‘VOTES FOR WOMEN’ is the most iconic slogan of the Suffrage movements fight for equality. The initial slogan was in fact:

‘Will the Liberal Party give votes for women.’

However, the initial banner produced with this phrase was too cumbersome to carry on protest marches so it was reduced into a shorter format. The colour bands of green and purple present around the slogan and to the upper section reflect the colours used by the WSPU. Their colours were purple, white and green, purple as regal colour showing the Royal blood which ran through the veins of every Suffragette, purity is indicated by the white and green be present as an emblem of hope and the symbol of spring. Sylvia’s mother, Emmeline Pankhurst was the leader of the WSPU and the radical campaigner iconic for women winning the vote in Britain. All three of her daughter were strongly involved in the movement and continued to work toward equality after the passing of their mother. They were lifelong campaigners and a truly remarkable family.

The top logo is a simplified adaption of the ‘Angel of Freedom’ designed by Sylvia in 1911 to promote a demonstration to be held at the Royal Albert Hall. Sylvia was initially at Manchester School of Art, located not far from the intended location of the mural, then she travelled down to London the attend the Royal College of Art. Much of her early works reflect her philanthropical interests through the painting of working-class women. As an artist, she was presented with numerous awards, however, inevitably her visual arts work was overshadowed by her Political career and her writings on these subjects. The logo has been minimalised due to the height it is intended to be between 30-35 meters at the top of the mural and the detail will not be seen from ground level. The slight misprint where the purple ring is to one side as opposed to central is to be replicated, this reflects the printing processes of the period where this was commonplace.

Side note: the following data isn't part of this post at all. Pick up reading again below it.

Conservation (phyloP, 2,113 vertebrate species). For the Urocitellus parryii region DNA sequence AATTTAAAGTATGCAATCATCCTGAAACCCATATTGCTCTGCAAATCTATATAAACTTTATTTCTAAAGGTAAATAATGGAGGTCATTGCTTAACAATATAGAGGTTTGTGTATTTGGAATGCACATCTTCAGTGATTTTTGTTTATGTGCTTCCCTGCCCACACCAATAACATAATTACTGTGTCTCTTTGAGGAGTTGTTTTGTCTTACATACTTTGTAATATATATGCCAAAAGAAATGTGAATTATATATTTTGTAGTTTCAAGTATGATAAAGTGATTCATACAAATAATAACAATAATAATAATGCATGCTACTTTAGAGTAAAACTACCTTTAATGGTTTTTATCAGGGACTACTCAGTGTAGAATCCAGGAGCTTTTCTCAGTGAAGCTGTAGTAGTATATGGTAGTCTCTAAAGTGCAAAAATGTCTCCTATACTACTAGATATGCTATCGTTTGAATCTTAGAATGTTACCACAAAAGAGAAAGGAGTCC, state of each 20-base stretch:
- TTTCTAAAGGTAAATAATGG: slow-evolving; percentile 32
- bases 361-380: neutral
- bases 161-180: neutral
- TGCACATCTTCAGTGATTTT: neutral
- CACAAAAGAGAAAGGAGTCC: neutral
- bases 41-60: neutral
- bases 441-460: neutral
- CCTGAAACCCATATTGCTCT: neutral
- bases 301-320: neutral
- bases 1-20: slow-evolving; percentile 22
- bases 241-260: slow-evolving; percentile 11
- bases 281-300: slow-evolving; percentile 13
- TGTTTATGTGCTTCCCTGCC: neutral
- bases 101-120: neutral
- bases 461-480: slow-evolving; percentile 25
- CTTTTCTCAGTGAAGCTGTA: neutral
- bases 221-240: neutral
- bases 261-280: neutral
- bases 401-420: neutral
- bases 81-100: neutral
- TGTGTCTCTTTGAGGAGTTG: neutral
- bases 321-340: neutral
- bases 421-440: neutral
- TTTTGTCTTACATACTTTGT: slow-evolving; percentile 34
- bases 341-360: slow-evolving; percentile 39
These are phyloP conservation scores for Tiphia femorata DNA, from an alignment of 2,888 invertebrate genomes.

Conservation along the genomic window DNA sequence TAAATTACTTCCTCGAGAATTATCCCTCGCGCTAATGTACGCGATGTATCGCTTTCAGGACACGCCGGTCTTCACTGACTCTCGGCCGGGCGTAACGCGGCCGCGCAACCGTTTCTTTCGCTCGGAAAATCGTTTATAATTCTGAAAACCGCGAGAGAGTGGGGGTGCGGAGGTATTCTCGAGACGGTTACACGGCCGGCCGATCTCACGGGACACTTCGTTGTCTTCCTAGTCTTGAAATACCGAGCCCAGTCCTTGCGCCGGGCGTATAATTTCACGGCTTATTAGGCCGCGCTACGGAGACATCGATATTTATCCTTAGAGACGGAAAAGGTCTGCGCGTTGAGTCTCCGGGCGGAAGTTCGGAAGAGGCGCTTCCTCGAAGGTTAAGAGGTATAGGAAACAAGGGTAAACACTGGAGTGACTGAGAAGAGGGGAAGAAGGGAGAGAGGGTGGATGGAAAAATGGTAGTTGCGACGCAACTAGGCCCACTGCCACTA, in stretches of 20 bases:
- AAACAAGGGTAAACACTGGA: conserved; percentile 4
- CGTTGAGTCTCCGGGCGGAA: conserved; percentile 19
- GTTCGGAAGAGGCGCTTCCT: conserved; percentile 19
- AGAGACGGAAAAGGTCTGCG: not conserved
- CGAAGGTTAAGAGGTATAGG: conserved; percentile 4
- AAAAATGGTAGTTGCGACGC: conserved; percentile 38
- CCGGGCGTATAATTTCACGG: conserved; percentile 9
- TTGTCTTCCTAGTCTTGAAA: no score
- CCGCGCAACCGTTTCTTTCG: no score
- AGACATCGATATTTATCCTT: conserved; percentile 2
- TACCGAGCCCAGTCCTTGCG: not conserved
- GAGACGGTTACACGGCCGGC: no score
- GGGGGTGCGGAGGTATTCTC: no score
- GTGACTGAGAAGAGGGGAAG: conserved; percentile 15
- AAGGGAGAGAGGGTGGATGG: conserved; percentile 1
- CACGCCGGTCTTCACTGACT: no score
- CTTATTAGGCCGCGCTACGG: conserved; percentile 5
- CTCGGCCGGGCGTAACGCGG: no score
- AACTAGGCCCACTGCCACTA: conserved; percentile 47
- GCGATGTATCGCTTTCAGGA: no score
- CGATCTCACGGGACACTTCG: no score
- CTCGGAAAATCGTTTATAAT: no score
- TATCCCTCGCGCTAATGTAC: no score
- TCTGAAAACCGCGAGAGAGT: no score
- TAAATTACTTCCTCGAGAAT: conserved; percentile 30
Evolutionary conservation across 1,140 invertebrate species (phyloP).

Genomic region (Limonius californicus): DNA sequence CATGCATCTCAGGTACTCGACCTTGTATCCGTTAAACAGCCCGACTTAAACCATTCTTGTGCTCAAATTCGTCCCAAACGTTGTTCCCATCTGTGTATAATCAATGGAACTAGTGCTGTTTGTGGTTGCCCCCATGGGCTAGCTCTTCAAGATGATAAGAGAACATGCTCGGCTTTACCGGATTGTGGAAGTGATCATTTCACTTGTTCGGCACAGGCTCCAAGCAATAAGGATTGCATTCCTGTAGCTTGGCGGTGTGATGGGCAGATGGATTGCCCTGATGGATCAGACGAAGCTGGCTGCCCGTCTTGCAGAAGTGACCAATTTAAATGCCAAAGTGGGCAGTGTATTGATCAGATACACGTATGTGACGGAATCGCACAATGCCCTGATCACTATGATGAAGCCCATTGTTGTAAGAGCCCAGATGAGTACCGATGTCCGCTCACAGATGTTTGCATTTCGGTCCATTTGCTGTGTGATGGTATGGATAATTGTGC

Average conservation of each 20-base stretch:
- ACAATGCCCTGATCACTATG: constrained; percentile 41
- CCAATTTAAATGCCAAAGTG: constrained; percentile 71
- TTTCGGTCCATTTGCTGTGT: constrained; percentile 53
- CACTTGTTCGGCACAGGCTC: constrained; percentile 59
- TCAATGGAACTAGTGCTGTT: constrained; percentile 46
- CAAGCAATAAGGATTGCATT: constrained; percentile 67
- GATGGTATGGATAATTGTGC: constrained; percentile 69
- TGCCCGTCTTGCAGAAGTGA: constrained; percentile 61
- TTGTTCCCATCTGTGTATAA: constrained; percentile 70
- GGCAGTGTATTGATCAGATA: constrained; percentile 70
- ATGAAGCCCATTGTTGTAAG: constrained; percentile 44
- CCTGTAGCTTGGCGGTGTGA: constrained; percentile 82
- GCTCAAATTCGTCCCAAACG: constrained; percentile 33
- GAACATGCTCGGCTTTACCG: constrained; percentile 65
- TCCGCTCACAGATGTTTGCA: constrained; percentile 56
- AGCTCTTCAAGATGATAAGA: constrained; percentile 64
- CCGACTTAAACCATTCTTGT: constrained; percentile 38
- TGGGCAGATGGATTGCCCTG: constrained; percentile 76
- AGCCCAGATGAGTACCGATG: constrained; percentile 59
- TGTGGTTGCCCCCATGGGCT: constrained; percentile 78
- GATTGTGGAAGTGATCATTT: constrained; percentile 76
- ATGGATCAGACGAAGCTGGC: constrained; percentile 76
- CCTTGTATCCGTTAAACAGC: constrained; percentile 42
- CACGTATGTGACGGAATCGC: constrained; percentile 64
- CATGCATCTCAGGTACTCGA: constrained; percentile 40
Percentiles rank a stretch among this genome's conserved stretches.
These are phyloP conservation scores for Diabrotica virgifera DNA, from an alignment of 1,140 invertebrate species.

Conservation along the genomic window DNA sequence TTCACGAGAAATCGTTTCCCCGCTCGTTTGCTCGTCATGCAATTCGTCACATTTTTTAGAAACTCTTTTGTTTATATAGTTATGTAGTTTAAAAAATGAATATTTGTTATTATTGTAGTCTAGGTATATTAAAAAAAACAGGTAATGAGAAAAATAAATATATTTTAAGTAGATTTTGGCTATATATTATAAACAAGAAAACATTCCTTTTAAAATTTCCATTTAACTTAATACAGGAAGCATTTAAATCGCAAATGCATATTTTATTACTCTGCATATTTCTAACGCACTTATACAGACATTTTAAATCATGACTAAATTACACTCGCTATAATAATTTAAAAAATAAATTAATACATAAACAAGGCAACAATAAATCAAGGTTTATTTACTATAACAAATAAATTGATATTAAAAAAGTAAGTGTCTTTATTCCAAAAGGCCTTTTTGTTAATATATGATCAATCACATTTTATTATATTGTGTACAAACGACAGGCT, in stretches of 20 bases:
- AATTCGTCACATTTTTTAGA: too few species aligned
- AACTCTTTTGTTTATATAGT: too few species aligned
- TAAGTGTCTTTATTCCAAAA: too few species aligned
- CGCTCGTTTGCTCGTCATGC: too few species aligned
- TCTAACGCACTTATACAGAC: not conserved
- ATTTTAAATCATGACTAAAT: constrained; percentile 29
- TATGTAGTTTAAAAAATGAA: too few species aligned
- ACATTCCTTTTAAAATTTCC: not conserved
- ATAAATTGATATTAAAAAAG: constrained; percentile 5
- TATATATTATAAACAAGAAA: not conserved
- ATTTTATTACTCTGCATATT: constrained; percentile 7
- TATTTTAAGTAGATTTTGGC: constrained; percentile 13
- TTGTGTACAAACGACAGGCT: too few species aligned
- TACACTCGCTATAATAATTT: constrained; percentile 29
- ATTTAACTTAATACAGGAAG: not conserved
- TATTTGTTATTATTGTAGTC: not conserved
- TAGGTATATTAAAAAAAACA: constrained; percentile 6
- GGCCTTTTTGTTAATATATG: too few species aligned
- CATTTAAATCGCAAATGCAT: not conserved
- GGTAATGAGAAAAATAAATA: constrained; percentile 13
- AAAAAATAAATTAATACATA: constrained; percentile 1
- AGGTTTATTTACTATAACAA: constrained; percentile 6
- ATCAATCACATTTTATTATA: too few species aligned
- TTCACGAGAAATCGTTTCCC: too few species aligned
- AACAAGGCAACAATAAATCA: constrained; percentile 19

The central grid of the mural is a depiction of the Holloway Brooch designed by Sylvia. As a campaigner, Sylvia was imprisoned more times than any of her contemporaries enduring the process of being force-fed. By 1906 she was working full time for the WSPU resulting in months spent in Holloway Prison taking a leading role in the Hunger Strikes. The Holloway Brooch was originally cast in silver, the gates depicted where to represent the Houses of Parliament. It was awarded to WSPU party member who had served sentences in prison and often described as the;